Bad Flu Season Overshadows Other Winter Miseries | WAMU 88.5 - American University Radio
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Bad Flu Season Overshadows Other Winter Miseries

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Dr. Beth Zeeman says she can spot a case of influenza from 20 paces. It's not like a common cold.

"People think they've had the flu when they've had colds," Zeeman, an emergency room specialist at MetroWest Medical Center in Framingham, Mass., tells Shots. "People use the word 'flu' for everything. But having influenza is really a different thing. It hits you like a ton of bricks."

Joachim Santos, a carpenter from Brazil in a nearby examining room, says he's never been as sick in all his 57 years. "I worry that it's going to get more serious and I could die," he says.

The other day, Zeeman treated a strapping 20-year-old man who also thought he was going to die.

Dr. Andrew Pavia, an infectious disease specialist at the University of Utah, says flu has certain hallmarks. "A classic case of flu starts off suddenly with high fever, maybe shaking chills, severe muscle and body aches," he says. "It's not uncommon for people to say their hair hurts, they hurt so badly."

But not everybody who's getting sick this winter has the flu. Pavia says the nation's getting hit by a triple whammy of respiratory viruses right now.

One of them is called respiratory syncytial virus.

"There's a great deal of RSV circulating right now," Pavia says. "RSV causes pretty severe respiratory disease in children, particularly younger children under about 2. It's pretty common for them to be hospitalized with wheezing and shortness of breath."

And then there's the parainfluenza virus. Although it has "influenza" in its name, it's a different bug altogether.

"It most commonly causes croup — that kind of barky cough that children get," Pavia says. "But in adults, it can cause laryngitis and a prolonged cough."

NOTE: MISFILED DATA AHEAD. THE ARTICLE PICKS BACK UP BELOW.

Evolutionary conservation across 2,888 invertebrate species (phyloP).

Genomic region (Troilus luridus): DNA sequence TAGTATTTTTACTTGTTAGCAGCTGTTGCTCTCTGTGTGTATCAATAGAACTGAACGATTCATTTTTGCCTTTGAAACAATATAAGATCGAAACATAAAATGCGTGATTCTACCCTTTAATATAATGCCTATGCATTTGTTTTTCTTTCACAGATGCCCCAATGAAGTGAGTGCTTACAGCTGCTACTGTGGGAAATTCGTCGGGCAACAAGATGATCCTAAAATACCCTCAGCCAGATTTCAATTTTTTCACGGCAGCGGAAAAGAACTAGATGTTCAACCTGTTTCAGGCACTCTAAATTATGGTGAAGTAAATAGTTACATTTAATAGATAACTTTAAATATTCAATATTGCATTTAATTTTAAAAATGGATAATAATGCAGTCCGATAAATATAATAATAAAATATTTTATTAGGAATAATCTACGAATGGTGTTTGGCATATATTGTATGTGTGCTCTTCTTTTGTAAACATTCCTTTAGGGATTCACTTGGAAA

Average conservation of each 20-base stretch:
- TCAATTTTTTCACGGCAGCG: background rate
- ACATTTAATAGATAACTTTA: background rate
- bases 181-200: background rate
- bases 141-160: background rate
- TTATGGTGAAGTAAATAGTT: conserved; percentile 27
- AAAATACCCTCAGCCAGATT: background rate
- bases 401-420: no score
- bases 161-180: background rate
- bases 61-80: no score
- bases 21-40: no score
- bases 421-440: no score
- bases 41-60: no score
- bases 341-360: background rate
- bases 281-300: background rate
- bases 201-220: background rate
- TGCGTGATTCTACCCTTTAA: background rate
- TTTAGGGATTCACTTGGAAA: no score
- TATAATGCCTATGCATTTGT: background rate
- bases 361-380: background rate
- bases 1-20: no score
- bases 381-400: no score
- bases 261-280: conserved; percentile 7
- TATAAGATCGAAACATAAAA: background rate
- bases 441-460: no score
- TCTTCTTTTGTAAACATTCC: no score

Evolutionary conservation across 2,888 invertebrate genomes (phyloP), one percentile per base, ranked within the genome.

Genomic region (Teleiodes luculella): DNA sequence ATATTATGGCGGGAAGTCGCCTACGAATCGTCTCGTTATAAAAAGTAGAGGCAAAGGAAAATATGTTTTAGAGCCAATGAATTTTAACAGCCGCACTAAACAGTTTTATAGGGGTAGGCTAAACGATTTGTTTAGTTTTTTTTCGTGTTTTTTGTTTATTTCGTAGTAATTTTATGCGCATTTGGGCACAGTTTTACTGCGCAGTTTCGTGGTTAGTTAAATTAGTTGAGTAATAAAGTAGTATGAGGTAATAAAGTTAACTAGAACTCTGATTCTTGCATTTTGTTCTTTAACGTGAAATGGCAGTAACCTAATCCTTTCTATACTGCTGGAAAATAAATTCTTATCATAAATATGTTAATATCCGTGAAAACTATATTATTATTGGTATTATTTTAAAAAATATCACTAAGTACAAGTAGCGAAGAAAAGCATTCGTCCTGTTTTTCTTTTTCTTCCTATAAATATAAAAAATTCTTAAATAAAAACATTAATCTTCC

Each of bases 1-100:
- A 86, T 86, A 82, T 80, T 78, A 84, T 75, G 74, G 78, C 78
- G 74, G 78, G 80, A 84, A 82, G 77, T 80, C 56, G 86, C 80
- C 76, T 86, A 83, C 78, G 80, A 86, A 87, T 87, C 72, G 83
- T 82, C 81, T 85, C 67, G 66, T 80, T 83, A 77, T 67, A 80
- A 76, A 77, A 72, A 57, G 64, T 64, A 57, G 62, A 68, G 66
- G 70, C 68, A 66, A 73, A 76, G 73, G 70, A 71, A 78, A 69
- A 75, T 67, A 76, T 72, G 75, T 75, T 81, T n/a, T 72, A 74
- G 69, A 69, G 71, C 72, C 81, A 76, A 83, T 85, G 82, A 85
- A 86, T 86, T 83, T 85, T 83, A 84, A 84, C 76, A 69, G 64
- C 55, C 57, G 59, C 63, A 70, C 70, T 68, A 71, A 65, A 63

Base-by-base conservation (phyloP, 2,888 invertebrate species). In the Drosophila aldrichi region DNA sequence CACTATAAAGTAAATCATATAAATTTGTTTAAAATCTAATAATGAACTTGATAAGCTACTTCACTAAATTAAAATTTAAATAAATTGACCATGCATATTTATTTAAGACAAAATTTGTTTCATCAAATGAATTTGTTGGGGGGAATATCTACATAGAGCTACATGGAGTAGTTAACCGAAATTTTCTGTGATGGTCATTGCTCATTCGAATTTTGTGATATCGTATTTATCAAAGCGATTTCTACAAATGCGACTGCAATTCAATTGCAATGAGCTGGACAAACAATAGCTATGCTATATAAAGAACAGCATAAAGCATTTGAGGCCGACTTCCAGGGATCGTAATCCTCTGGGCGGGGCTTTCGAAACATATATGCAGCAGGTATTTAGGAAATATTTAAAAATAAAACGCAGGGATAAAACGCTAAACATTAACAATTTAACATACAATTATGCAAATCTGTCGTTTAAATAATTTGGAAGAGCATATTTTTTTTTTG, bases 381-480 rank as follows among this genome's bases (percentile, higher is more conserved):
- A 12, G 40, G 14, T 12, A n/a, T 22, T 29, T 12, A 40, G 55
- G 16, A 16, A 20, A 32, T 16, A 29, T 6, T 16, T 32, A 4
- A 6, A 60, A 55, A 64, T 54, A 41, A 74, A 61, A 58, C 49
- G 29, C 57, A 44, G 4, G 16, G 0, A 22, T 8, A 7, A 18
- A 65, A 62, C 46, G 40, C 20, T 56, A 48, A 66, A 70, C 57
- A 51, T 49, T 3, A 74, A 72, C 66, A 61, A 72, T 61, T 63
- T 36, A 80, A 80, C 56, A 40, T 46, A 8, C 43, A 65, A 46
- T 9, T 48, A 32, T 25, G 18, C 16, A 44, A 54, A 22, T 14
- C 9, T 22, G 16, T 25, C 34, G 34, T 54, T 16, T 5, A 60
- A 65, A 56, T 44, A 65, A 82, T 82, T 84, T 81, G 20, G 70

But good old flu — or rather, three different strains now circulating across the nation — is the first among equals when it comes to respiratory miseries.

"Flu reliably kills people every year," Pavia says. "It kills healthy people as well as the very young, the very old and debilitated people. So I still treat flu with the greatest degree of respect."

There's a fourth virus also making some Americans sick — the nasty norovirus.

Some people call it "stomach flu," but it really doesn't have anything to do with the flu. Its specialty is intestinal, causing nonstop diarrhea and what doctors vividly call "projectile vomiting." That can quickly lead to a dangerous level of dehydration.

Norovirus is also notorious among medical people for being hard to get rid of.

"It requires cleaning, cleaning and cleaning again in order to remove norovirus from environmental surfaces," Pavia says.

By comparison, the influenza virus is a pushover, environmentally speaking.

"It doesn't survive very well in soft environments, like tissues," Pavia says. "But it can last up to 12 hours on hard surfaces like counters under ideal conditions."

That means you probably can pick up flu viruses from touching doorknobs or sink faucets, or using a keyboard that somebody with contaminated fingers just typed on.

But most likely, flu is passed on by shaking hands with somebody who's infected — and may or may not be showing symptoms yet — or by being coughed or sneezed on.

That's why public health people keep harping on coughing or sneezing into your sleeve to avoid spraying virus on people nearby. And washing your hands often, silently singing "Happy Birthday" to yourself twice through to make sure you're doing a good job.

Those things do work.

And if they don't, pay attention to the kind of symptoms you get when you get sick.

"If you're having chills that are so bad that your teeth are chattering and the chair is shaking under you, you're pretty sick," Pavia says. "And if it's not flu, it's probably a serious bacterial infection. And it's a pretty good indication you should see a doctor."

But in January 2013, Pavia says if you've got those symptoms, there's an 80 percent chance you've got the flu.

Copyright 2013 National Public Radio. To see more, visit


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